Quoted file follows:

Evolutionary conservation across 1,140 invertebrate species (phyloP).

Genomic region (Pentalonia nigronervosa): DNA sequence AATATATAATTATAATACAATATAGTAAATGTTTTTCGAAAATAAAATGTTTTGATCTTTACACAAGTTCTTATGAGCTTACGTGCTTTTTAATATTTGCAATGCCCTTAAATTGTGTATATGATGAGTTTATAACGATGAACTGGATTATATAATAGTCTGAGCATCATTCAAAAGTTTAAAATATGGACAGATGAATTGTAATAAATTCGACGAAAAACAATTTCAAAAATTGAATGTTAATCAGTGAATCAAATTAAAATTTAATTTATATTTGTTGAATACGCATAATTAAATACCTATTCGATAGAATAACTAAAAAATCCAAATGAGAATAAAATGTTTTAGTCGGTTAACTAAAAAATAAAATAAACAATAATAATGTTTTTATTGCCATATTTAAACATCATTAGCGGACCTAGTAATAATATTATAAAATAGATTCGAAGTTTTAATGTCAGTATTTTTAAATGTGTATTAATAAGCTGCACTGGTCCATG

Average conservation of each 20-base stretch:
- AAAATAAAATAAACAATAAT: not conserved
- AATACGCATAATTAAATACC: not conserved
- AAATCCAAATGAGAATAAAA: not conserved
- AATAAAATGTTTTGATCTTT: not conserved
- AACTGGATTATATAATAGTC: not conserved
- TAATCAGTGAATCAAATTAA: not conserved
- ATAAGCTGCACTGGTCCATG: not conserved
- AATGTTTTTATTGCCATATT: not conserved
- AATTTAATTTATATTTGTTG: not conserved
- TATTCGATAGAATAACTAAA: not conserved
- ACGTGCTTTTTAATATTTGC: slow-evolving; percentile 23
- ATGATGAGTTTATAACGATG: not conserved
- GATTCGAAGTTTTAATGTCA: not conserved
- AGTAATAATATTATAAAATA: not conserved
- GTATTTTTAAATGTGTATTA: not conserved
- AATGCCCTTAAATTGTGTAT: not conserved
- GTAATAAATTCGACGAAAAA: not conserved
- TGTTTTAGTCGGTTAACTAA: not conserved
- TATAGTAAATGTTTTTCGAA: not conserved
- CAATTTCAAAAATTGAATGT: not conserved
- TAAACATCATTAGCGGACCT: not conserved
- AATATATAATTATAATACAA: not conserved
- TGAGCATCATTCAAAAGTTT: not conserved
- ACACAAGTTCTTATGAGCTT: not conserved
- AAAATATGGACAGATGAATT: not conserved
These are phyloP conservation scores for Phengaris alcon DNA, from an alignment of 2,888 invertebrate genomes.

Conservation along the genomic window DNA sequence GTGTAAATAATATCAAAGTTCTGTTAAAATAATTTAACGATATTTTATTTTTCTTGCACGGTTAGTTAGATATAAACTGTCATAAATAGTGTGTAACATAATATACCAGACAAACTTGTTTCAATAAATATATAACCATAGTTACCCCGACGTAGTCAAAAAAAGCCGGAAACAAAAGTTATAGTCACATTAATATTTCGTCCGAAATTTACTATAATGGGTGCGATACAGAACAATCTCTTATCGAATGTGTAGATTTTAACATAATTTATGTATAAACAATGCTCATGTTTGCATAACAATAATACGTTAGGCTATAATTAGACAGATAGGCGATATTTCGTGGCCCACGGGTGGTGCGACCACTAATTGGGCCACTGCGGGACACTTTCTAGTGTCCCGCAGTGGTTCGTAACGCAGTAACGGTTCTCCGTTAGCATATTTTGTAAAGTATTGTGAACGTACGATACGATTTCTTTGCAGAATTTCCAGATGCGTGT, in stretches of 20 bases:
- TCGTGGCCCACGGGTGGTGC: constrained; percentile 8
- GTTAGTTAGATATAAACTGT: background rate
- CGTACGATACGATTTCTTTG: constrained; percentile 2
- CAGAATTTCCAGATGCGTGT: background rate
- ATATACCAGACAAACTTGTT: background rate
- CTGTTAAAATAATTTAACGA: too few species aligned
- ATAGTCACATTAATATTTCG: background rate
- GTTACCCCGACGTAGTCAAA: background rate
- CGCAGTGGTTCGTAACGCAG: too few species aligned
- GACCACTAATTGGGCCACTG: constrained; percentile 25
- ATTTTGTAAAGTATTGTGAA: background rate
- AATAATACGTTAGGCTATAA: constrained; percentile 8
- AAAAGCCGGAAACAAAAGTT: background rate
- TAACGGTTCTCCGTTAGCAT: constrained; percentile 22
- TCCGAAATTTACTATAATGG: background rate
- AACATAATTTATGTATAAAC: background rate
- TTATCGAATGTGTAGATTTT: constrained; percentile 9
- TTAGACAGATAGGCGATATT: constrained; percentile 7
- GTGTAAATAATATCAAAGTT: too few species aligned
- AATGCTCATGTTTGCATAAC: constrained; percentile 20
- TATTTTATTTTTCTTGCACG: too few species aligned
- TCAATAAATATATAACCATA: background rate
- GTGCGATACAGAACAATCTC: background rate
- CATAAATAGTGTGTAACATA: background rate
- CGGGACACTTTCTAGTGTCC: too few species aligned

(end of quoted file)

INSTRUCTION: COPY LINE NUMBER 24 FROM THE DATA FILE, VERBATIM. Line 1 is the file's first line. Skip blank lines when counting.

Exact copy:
- TAAACATCATTAGCGGACCT: not conserved